A campaign to get Sheffield’s jobless teenagers on to the career ladder has been extended following a string of successes.
Sheffield Council launched its first bid in 2011 to get 100 young people aged 16 to 18 – who are not in education, employment or training in the city – into apprenticeships.
And last year it launched the Apprentice Challenge with The Star, encouraging businesses to take on young trainees, after securing funding for a further 100 jobs.
Now the local authority has allocated cash to get a third batch of the young people - known as NEETs - on to the career ladder.
The £500,000 pays for pre-employment training and allows the council to part-subsidise the wage of an apprentice for one year.
So far it has helped Sheffield to storm ahead of other major cities in England, with 6 per cent of 16 and 17-year-olds now taking up apprenticeships – nearly double the national average of 3.2 per cent.
The latest pair of young people to be taken on as part of the scheme are Rebekah Haylett, aged 19, of Waterthorpe and 17-year-old Daisy Norman, from Pitsmoor.
Both girls landed business administration apprenticeships with the Sheffield Antiques Quarter, based in the Abbeydale Road area of the city.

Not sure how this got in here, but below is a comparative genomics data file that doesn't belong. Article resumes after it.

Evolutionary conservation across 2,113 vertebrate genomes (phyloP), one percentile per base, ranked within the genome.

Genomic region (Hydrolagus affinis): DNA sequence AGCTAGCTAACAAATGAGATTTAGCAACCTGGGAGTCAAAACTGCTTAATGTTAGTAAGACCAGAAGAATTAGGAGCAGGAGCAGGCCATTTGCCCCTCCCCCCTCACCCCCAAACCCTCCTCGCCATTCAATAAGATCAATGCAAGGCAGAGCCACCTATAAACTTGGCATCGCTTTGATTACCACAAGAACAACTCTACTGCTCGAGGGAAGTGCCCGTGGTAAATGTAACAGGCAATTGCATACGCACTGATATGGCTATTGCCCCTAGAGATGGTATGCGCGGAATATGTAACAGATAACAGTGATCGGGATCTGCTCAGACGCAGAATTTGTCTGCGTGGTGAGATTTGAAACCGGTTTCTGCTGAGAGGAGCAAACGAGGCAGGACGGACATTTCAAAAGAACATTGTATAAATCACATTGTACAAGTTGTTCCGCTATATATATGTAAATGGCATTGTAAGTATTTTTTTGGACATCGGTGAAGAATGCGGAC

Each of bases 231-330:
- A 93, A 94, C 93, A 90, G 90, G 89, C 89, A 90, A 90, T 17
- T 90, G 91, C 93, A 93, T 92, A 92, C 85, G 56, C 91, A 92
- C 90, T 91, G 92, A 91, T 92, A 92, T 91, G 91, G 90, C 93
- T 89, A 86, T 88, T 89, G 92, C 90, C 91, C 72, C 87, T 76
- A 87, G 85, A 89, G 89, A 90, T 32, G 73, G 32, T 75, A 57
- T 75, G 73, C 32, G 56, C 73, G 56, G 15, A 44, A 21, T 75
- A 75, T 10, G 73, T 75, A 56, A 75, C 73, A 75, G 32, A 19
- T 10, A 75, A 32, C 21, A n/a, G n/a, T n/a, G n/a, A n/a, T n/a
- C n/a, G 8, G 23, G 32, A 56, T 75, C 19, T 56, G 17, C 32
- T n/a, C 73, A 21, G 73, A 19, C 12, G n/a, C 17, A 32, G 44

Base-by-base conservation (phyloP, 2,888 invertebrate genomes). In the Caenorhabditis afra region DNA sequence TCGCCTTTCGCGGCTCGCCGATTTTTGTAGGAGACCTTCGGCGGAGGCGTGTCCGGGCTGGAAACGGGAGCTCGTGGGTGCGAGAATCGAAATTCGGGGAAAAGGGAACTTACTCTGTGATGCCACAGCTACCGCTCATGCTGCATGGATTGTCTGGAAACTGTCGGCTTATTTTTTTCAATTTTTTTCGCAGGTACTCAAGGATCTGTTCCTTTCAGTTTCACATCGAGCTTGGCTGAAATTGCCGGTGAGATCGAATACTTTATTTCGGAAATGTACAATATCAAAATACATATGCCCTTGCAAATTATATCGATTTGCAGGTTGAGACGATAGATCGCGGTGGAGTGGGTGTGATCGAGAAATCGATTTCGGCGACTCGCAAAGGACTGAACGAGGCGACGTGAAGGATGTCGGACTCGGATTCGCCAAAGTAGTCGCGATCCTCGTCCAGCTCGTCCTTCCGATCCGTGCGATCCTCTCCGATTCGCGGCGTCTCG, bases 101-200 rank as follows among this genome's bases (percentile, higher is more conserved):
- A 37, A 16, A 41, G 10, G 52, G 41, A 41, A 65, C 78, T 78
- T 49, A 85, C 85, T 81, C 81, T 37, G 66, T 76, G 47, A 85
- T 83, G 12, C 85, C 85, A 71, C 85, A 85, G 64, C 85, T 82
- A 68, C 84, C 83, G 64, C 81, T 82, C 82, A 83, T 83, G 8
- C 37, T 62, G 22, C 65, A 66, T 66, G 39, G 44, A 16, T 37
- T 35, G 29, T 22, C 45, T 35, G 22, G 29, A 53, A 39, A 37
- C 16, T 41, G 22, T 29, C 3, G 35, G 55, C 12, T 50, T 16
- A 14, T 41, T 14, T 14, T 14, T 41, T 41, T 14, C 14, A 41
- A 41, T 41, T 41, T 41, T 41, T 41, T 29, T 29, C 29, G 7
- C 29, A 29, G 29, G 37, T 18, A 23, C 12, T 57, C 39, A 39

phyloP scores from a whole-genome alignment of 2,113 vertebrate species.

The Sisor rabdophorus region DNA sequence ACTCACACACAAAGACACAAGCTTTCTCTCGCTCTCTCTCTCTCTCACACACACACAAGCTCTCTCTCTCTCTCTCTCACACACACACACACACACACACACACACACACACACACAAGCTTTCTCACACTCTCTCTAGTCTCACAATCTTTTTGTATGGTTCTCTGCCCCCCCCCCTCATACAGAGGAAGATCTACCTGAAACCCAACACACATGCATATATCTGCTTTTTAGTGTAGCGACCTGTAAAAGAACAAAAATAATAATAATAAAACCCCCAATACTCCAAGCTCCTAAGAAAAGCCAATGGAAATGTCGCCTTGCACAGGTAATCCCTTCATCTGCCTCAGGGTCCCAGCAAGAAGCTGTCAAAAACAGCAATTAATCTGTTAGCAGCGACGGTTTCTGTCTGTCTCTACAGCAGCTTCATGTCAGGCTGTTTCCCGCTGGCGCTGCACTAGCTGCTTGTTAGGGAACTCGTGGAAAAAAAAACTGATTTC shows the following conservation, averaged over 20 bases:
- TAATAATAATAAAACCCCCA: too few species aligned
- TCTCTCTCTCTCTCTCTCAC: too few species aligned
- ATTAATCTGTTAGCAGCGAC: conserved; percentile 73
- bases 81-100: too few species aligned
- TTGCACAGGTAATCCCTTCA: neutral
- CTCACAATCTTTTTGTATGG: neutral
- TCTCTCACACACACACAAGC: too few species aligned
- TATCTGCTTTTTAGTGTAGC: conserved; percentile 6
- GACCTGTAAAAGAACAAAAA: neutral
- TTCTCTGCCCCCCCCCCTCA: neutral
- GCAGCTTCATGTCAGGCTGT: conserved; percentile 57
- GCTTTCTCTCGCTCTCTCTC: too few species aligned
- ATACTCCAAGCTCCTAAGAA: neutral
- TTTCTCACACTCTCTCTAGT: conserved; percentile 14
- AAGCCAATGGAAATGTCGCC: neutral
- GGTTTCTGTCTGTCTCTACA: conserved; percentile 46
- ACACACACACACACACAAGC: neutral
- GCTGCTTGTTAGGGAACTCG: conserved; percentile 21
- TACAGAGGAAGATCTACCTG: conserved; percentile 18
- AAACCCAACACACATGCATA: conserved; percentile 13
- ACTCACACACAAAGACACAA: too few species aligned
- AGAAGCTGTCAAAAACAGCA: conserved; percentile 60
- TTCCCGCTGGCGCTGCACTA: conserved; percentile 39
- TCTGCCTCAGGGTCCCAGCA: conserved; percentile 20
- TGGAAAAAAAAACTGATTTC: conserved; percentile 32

Hendrika Stephens, chairman of the collective, said: “The girls have been with us for three months now and it’s going great.
“We’re linking them up with all the other businesses so they can gain valuable work experience.
“The council is doing a great job of preparing the young people for employment and matching the right people to the right jobs.
“Taking on an apprentice is a huge commitment, especially when you’re a smaller firm.”
Coun Julie Dore, council leader, said: “This scheme has been extremely successful in giving an opportunity to young people who may not have the formal academic qualifications to get on to the career ladder.
“We are grateful to the businesses we work with on this. They have been really impressed with the way the apprentices have committed themselves to their training and become valuable members of staff in those organisations.”
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